Step back from what you want to see, and think about the very basics of how lenses work.

Light comes through a lens in a cone that is X mm in diameter.

A full frame lens has a bigger diameter cone than a crop sensor lens, which is why it's called a crop sensor -- it's effectively like cropping a full frame image down.

A crop lens has a smaller diameter cone which covers the whole crop sensor but won't cover the whole full frame sensor (depending on lens design, it may cover more or less of the sensor. That's also why 3 different lenses of the same focal length may have different viewing angles)

A 2x (to keep the math easy) teleconverter spreads that cone of light to twice its original size.

With a crop lens/crop sensor, you'd get full sensor coverage (plus lots outside the sensor), but only half the brightness you would have gotten before. With a full frame lens/full frame sensor, you'd get full sensor coverage (plus lots outside the sensor), but only half the brightness you would have before. With a crop lens on a full frame sensor, with that 2x teleconverter, instead of getting a circle of light in the middle of the sensor, you'd get full sensor coverage (plus a little bit outside the sensor), but only half the brightness you would have before.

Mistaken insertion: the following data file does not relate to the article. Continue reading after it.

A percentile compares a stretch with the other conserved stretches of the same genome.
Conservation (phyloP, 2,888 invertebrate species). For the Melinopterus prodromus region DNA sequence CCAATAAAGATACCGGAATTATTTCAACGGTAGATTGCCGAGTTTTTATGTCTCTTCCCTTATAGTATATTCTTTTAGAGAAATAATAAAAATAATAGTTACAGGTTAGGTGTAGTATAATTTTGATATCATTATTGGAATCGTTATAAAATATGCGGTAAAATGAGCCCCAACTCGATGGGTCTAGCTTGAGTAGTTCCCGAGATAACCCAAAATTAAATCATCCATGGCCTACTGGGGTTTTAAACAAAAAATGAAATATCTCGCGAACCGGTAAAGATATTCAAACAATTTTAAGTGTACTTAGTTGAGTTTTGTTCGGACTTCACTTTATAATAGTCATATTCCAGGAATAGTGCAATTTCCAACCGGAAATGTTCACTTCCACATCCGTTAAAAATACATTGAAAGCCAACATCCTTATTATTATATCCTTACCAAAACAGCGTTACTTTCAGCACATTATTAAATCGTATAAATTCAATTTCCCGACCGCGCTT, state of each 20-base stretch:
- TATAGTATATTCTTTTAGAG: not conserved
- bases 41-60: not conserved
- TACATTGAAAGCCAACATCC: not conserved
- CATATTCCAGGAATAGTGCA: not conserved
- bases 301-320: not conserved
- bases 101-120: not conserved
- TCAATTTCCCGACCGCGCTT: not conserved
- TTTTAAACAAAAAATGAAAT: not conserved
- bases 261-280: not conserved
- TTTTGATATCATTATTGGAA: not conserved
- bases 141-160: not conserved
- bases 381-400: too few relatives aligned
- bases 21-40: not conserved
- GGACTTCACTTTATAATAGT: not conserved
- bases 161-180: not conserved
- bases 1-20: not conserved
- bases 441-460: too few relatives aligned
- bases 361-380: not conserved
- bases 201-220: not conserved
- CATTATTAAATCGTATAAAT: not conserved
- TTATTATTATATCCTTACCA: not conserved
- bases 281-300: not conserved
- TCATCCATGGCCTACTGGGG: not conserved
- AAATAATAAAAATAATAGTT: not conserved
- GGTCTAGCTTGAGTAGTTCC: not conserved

Since most APSC sensors are 1.5x crops, a 1.5x teleconverter would expand the cone of light from a crop lens enough that it would cover a full-frame sensor and give the same basic photo you'd have gotten with the same lens on a crop sensor camera (after you adjust for the reduction in brightness)